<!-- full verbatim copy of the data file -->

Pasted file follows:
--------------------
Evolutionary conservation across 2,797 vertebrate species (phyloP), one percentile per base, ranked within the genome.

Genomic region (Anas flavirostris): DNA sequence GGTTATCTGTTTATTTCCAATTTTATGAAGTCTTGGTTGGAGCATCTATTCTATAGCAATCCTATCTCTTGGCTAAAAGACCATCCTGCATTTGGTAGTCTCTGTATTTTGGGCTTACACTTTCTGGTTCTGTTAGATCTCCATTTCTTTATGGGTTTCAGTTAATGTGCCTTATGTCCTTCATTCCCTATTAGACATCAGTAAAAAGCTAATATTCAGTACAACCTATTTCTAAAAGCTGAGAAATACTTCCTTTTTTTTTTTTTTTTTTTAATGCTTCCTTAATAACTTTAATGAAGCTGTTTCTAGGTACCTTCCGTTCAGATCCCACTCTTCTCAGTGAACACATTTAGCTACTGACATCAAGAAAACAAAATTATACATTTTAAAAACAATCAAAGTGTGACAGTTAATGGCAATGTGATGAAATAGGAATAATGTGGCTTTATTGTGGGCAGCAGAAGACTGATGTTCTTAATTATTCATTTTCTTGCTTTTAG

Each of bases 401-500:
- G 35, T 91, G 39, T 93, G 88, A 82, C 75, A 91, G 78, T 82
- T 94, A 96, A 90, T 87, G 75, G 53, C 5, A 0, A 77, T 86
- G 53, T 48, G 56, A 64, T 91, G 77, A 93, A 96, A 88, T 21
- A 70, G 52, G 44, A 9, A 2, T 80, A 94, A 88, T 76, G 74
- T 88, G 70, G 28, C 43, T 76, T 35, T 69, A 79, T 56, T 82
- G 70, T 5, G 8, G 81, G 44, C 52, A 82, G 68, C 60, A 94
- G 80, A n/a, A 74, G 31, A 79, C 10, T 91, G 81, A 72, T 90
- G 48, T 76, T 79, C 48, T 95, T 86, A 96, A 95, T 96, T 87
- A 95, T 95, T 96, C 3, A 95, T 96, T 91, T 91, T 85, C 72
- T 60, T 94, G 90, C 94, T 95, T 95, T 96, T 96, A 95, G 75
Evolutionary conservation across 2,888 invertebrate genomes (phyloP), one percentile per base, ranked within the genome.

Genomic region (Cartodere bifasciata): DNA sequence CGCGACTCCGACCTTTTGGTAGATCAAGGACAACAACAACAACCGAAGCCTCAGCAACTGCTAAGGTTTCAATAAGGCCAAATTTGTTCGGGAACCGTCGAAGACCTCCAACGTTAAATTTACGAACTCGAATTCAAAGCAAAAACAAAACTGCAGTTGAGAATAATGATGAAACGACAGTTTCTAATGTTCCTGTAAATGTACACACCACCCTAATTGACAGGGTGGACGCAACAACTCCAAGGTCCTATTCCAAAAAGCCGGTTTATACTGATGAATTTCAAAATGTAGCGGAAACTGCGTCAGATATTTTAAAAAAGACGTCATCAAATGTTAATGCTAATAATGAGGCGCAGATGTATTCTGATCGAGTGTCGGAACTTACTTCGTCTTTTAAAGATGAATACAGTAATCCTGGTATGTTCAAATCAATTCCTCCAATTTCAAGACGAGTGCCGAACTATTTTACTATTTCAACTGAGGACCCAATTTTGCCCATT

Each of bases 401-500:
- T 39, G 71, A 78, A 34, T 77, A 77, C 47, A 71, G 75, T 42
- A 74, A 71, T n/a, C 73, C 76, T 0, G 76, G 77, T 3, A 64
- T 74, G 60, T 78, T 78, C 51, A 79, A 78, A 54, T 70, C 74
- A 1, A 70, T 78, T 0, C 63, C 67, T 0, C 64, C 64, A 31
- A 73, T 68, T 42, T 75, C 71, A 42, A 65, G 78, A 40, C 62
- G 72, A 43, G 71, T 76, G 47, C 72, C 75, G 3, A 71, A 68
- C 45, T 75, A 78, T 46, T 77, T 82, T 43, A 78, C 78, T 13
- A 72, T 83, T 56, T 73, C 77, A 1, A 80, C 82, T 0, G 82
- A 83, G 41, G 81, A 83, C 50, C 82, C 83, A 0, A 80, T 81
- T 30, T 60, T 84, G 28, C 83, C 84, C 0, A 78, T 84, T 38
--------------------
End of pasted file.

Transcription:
Evolutionary conservation across 2,797 vertebrate species (phyloP), one percentile per base, ranked within the genome.

Genomic region (Anas flavirostris): DNA sequence GGTTATCTGTTTATTTCCAATTTTATGAAGTCTTGGTTGGAGCATCTATTCTATAGCAATCCTATCTCTTGGCTAAAAGACCATCCTGCATTTGGTAGTCTCTGTATTTTGGGCTTACACTTTCTGGTTCTGTTAGATCTCCATTTCTTTATGGGTTTCAGTTAATGTGCCTTATGTCCTTCATTCCCTATTAGACATCAGTAAAAAGCTAATATTCAGTACAACCTATTTCTAAAAGCTGAGAAATACTTCCTTTTTTTTTTTTTTTTTTTAATGCTTCCTTAATAACTTTAATGAAGCTGTTTCTAGGTACCTTCCGTTCAGATCCCACTCTTCTCAGTGAACACATTTAGCTACTGACATCAAGAAAACAAAATTATACATTTTAAAAACAATCAAAGTGTGACAGTTAATGGCAATGTGATGAAATAGGAATAATGTGGCTTTATTGTGGGCAGCAGAAGACTGATGTTCTTAATTATTCATTTTCTTGCTTTTAG

Each of bases 401-500:
- G 35, T 91, G 39, T 93, G 88, A 82, C 75, A 91, G 78, T 82
- T 94, A 96, A 90, T 87, G 75, G 53, C 5, A 0, A 77, T 86
- G 53, T 48, G 56, A 64, T 91, G 77, A 93, A 96, A 88, T 21
- A 70, G 52, G 44, A 9, A 2, T 80, A 94, A 88, T 76, G 74
- T 88, G 70, G 28, C 43, T 76, T 35, T 69, A 79, T 56, T 82
- G 70, T 5, G 8, G 81, G 44, C 52, A 82, G 68, C 60, A 94
- G 80, A n/a, A 74, G 31, A 79, C 10, T 91, G 81, A 72, T 90
- G 48, T 76, T 79, C 48, T 95, T 86, A 96, A 95, T 96, T 87
- A 95, T 95, T 96, C 3, A 95, T 96, T 91, T 91, T 85, C 72
- T 60, T 94, G 90, C 94, T 95, T 95, T 96, T 96, A 95, G 75
Evolutionary conservation across 2,888 invertebrate genomes (phyloP), one percentile per base, ranked within the genome.

Genomic region (Cartodere bifasciata): DNA sequence CGCGACTCCGACCTTTTGGTAGATCAAGGACAACAACAACAACCGAAGCCTCAGCAACTGCTAAGGTTTCAATAAGGCCAAATTTGTTCGGGAACCGTCGAAGACCTCCAACGTTAAATTTACGAACTCGAATTCAAAGCAAAAACAAAACTGCAGTTGAGAATAATGATGAAACGACAGTTTCTAATGTTCCTGTAAATGTACACACCACCCTAATTGACAGGGTGGACGCAACAACTCCAAGGTCCTATTCCAAAAAGCCGGTTTATACTGATGAATTTCAAAATGTAGCGGAAACTGCGTCAGATATTTTAAAAAAGACGTCATCAAATGTTAATGCTAATAATGAGGCGCAGATGTATTCTGATCGAGTGTCGGAACTTACTTCGTCTTTTAAAGATGAATACAGTAATCCTGGTATGTTCAAATCAATTCCTCCAATTTCAAGACGAGTGCCGAACTATTTTACTATTTCAACTGAGGACCCAATTTTGCCCATT

Each of bases 401-500:
- T 39, G 71, A 78, A 34, T 77, A 77, C 47, A 71, G 75, T 42
- A 74, A 71, T n/a, C 73, C 76, T 0, G 76, G 77, T 3, A 64
- T 74, G 60, T 78, T 78, C 51, A 79, A 78, A 54, T 70, C 74
- A 1, A 70, T 78, T 0, C 63, C 67, T 0, C 64, C 64, A 31
- A 73, T 68, T 42, T 75, C 71, A 42, A 65, G 78, A 40, C 62
- G 72, A 43, G 71, T 76, G 47, C 72, C 75, G 3, A 71, A 68
- C 45, T 75, A 78, T 46, T 77, T 82, T 43, A 78, C 78, T 13
- A 72, T 83, T 56, T 73, C 77, A 1, A 80, C 82, T 0, G 82
- A 83, G 41, G 81, A 83, C 50, C 82, C 83, A 0, A 80, T 81
- T 30, T 60, T 84, G 28, C 83, C 84, C 0, A 78, T 84, T 38